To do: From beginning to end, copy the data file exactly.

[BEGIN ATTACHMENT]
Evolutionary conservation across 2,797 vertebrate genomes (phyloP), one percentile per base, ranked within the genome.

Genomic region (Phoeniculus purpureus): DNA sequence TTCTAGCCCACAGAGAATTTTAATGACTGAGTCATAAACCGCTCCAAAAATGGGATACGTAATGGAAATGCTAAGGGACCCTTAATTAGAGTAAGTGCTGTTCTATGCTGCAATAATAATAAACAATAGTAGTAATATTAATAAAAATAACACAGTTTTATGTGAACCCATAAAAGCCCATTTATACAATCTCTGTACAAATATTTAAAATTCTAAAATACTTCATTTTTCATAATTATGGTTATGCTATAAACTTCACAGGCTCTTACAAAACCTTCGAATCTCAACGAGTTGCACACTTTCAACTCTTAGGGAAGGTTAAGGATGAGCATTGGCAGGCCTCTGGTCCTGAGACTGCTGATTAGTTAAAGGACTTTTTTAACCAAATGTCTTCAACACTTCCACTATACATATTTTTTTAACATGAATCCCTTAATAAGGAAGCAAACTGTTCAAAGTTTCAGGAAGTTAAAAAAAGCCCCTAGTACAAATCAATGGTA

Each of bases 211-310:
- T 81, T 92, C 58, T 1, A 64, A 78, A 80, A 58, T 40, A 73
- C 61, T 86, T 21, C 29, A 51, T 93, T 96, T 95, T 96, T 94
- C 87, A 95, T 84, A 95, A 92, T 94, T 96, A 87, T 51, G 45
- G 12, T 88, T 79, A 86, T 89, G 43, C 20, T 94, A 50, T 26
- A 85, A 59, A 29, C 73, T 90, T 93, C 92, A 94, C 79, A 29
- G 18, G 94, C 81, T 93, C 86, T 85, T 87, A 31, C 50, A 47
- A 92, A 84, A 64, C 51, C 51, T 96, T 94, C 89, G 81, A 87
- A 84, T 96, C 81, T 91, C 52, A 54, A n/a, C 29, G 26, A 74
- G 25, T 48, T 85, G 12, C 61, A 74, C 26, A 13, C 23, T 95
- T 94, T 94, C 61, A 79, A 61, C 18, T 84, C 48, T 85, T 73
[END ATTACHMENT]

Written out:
Evolutionary conservation across 2,797 vertebrate genomes (phyloP), one percentile per base, ranked within the genome.

Genomic region (Phoeniculus purpureus): DNA sequence TTCTAGCCCACAGAGAATTTTAATGACTGAGTCATAAACCGCTCCAAAAATGGGATACGTAATGGAAATGCTAAGGGACCCTTAATTAGAGTAAGTGCTGTTCTATGCTGCAATAATAATAAACAATAGTAGTAATATTAATAAAAATAACACAGTTTTATGTGAACCCATAAAAGCCCATTTATACAATCTCTGTACAAATATTTAAAATTCTAAAATACTTCATTTTTCATAATTATGGTTATGCTATAAACTTCACAGGCTCTTACAAAACCTTCGAATCTCAACGAGTTGCACACTTTCAACTCTTAGGGAAGGTTAAGGATGAGCATTGGCAGGCCTCTGGTCCTGAGACTGCTGATTAGTTAAAGGACTTTTTTAACCAAATGTCTTCAACACTTCCACTATACATATTTTTTTAACATGAATCCCTTAATAAGGAAGCAAACTGTTCAAAGTTTCAGGAAGTTAAAAAAAGCCCCTAGTACAAATCAATGGTA

Each of bases 211-310:
- T 81, T 92, C 58, T 1, A 64, A 78, A 80, A 58, T 40, A 73
- C 61, T 86, T 21, C 29, A 51, T 93, T 96, T 95, T 96, T 94
- C 87, A 95, T 84, A 95, A 92, T 94, T 96, A 87, T 51, G 45
- G 12, T 88, T 79, A 86, T 89, G 43, C 20, T 94, A 50, T 26
- A 85, A 59, A 29, C 73, T 90, T 93, C 92, A 94, C 79, A 29
- G 18, G 94, C 81, T 93, C 86, T 85, T 87, A 31, C 50, A 47
- A 92, A 84, A 64, C 51, C 51, T 96, T 94, C 89, G 81, A 87
- A 84, T 96, C 81, T 91, C 52, A 54, A n/a, C 29, G 26, A 74
- G 25, T 48, T 85, G 12, C 61, A 74, C 26, A 13, C 23, T 95
- T 94, T 94, C 61, A 79, A 61, C 18, T 84, C 48, T 85, T 73